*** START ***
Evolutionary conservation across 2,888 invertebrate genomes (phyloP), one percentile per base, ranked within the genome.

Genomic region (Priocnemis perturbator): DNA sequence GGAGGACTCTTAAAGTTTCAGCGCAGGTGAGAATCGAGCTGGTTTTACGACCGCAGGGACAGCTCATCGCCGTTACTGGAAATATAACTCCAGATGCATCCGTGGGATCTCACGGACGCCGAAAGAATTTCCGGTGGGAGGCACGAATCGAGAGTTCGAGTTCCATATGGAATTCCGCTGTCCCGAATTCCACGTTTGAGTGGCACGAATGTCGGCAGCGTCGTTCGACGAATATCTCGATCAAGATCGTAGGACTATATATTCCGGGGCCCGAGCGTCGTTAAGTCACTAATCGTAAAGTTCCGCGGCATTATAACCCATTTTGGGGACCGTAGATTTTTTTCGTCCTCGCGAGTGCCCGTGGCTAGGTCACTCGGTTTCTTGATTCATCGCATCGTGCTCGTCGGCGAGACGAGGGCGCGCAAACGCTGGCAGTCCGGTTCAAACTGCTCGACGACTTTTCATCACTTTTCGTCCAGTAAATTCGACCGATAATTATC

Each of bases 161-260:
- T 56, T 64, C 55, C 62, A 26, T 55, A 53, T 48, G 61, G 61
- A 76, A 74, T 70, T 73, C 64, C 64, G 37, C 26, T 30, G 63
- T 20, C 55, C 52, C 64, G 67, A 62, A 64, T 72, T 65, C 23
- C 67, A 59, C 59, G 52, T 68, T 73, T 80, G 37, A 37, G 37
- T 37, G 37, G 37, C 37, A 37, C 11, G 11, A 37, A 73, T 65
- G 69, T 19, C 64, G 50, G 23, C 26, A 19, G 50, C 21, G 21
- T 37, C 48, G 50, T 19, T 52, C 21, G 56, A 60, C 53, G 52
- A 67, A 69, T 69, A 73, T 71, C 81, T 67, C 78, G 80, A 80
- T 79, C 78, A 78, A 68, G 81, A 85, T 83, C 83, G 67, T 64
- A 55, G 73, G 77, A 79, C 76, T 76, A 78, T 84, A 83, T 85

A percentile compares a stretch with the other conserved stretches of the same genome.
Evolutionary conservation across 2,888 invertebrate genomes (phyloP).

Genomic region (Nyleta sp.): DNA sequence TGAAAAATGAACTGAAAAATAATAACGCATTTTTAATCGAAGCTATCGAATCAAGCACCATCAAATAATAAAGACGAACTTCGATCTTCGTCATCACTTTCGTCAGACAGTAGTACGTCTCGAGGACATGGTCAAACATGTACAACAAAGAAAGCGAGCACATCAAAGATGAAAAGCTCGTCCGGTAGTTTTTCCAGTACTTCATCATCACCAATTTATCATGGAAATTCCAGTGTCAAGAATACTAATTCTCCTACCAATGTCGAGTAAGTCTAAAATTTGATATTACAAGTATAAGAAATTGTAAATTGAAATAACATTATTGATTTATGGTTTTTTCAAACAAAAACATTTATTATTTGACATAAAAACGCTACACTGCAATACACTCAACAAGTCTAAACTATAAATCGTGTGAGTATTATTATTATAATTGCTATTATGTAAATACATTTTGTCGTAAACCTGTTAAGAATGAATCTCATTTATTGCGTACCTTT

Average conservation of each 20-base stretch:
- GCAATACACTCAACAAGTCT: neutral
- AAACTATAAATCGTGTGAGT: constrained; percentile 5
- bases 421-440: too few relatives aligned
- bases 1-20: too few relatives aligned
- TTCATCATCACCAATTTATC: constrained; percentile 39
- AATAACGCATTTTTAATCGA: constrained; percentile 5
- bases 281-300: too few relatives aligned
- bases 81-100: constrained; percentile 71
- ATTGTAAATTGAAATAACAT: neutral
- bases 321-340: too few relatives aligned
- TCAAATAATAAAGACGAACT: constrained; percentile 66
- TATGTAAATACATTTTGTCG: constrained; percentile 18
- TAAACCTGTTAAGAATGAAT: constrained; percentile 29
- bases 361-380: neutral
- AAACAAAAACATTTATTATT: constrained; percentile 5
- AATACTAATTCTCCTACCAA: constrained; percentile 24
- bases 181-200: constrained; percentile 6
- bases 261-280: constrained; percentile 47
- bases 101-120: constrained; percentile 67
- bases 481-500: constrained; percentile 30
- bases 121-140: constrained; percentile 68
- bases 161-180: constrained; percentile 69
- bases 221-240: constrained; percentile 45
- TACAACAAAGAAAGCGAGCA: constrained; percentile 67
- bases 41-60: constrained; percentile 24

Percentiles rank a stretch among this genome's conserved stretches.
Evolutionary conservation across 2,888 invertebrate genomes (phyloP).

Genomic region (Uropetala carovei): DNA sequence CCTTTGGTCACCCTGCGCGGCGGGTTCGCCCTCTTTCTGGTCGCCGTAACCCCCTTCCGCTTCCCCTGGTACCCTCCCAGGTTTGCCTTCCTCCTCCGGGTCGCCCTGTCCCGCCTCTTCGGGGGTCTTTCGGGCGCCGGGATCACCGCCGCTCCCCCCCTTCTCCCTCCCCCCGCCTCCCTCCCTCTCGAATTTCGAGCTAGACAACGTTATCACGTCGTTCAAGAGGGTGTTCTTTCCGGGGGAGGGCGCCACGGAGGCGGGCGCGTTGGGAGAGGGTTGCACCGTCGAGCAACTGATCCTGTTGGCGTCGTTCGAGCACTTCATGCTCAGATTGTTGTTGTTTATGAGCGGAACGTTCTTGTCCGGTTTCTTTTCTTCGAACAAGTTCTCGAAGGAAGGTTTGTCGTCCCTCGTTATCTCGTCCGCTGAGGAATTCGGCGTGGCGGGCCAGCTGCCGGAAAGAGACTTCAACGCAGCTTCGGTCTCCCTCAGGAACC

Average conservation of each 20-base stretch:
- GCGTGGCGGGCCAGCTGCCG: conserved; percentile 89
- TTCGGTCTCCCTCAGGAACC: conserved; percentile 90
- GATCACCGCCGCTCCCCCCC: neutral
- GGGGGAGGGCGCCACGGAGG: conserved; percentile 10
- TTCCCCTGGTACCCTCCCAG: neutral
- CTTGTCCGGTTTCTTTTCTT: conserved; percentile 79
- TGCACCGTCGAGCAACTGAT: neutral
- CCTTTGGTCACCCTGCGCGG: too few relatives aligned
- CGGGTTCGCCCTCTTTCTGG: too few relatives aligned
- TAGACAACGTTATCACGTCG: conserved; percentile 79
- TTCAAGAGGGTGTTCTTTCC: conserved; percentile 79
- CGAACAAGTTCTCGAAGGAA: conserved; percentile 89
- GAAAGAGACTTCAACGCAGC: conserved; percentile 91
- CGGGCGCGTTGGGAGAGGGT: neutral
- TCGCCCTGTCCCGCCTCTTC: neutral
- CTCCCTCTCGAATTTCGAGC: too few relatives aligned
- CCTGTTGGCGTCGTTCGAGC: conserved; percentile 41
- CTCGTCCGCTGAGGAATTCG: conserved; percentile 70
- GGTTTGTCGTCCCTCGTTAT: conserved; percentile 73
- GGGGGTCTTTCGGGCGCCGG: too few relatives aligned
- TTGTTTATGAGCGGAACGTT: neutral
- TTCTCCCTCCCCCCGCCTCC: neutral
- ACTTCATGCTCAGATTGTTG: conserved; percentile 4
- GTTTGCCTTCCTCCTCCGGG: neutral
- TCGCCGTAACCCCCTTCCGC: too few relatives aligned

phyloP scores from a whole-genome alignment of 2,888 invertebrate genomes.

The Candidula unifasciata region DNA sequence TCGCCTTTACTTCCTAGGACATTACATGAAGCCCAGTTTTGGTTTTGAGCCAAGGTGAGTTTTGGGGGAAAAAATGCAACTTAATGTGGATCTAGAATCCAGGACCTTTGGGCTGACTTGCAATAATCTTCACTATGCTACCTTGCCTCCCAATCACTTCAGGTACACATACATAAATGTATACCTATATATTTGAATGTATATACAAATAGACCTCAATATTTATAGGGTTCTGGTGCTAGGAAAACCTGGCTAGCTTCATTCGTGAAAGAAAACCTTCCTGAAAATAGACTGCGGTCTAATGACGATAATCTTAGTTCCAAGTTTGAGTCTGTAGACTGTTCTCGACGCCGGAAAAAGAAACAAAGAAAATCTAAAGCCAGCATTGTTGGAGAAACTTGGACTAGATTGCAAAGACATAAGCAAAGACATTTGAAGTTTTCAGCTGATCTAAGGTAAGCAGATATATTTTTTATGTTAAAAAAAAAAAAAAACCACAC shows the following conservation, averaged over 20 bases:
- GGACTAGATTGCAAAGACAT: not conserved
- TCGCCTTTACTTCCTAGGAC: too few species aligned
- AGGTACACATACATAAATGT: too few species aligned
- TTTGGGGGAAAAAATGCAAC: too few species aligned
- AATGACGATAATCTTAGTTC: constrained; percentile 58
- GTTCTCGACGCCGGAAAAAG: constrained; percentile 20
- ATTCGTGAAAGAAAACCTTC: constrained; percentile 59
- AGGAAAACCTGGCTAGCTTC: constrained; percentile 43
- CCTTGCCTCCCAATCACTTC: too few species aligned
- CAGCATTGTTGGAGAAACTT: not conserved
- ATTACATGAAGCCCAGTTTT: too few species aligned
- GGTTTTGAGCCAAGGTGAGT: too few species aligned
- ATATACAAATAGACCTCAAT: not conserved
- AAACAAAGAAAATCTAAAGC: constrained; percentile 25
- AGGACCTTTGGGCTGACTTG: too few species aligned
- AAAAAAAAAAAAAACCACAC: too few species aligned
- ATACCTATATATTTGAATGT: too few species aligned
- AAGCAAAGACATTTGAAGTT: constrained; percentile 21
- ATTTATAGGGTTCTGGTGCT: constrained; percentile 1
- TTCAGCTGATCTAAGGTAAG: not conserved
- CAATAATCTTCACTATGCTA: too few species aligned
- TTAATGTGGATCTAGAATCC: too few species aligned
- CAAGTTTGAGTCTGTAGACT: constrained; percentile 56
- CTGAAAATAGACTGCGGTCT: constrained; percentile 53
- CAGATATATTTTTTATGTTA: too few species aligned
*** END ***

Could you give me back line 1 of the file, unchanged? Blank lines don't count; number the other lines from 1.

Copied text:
Evolutionary conservation across 2,888 invertebrate genomes (phyloP), one percentile per base, ranked within the genome.